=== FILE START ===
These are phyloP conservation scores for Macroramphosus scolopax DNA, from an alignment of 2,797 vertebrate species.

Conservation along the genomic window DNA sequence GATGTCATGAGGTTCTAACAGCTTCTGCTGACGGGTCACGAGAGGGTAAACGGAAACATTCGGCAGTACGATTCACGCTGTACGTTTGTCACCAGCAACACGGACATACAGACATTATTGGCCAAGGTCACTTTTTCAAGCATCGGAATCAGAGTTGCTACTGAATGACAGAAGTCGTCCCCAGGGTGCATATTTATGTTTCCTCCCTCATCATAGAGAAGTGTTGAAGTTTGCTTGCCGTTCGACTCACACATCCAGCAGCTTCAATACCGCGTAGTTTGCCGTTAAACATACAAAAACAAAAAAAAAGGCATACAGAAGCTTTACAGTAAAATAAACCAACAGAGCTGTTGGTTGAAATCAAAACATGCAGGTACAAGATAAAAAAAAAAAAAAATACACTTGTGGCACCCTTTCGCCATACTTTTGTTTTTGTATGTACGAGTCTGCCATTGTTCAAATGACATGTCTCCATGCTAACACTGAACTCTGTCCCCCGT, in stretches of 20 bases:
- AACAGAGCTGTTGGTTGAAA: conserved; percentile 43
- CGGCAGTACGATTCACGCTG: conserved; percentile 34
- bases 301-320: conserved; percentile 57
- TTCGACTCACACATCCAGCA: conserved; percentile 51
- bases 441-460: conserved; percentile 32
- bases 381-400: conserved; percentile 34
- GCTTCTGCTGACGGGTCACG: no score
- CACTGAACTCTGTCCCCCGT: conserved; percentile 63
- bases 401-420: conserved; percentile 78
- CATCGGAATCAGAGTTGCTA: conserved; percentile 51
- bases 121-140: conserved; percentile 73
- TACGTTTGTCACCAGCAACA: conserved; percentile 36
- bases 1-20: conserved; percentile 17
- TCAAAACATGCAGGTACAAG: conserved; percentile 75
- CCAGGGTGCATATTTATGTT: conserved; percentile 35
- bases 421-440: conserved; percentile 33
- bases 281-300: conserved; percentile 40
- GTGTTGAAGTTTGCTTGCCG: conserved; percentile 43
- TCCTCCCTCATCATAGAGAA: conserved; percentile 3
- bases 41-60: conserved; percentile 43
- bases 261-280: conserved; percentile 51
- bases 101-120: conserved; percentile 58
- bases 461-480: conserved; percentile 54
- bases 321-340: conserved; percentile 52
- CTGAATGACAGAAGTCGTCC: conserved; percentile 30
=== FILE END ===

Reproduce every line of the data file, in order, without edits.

These are phyloP conservation scores for Macroramphosus scolopax DNA, from an alignment of 2,797 vertebrate species.

Conservation along the genomic window DNA sequence GATGTCATGAGGTTCTAACAGCTTCTGCTGACGGGTCACGAGAGGGTAAACGGAAACATTCGGCAGTACGATTCACGCTGTACGTTTGTCACCAGCAACACGGACATACAGACATTATTGGCCAAGGTCACTTTTTCAAGCATCGGAATCAGAGTTGCTACTGAATGACAGAAGTCGTCCCCAGGGTGCATATTTATGTTTCCTCCCTCATCATAGAGAAGTGTTGAAGTTTGCTTGCCGTTCGACTCACACATCCAGCAGCTTCAATACCGCGTAGTTTGCCGTTAAACATACAAAAACAAAAAAAAAGGCATACAGAAGCTTTACAGTAAAATAAACCAACAGAGCTGTTGGTTGAAATCAAAACATGCAGGTACAAGATAAAAAAAAAAAAAAATACACTTGTGGCACCCTTTCGCCATACTTTTGTTTTTGTATGTACGAGTCTGCCATTGTTCAAATGACATGTCTCCATGCTAACACTGAACTCTGTCCCCCGT, in stretches of 20 bases:
- AACAGAGCTGTTGGTTGAAA: conserved; percentile 43
- CGGCAGTACGATTCACGCTG: conserved; percentile 34
- bases 301-320: conserved; percentile 57
- TTCGACTCACACATCCAGCA: conserved; percentile 51
- bases 441-460: conserved; percentile 32
- bases 381-400: conserved; percentile 34
- GCTTCTGCTGACGGGTCACG: no score
- CACTGAACTCTGTCCCCCGT: conserved; percentile 63
- bases 401-420: conserved; percentile 78
- CATCGGAATCAGAGTTGCTA: conserved; percentile 51
- bases 121-140: conserved; percentile 73
- TACGTTTGTCACCAGCAACA: conserved; percentile 36
- bases 1-20: conserved; percentile 17
- TCAAAACATGCAGGTACAAG: conserved; percentile 75
- CCAGGGTGCATATTTATGTT: conserved; percentile 35
- bases 421-440: conserved; percentile 33
- bases 281-300: conserved; percentile 40
- GTGTTGAAGTTTGCTTGCCG: conserved; percentile 43
- TCCTCCCTCATCATAGAGAA: conserved; percentile 3
- bases 41-60: conserved; percentile 43
- bases 261-280: conserved; percentile 51
- bases 101-120: conserved; percentile 58
- bases 461-480: conserved; percentile 54
- bases 321-340: conserved; percentile 52
- CTGAATGACAGAAGTCGTCC: conserved; percentile 30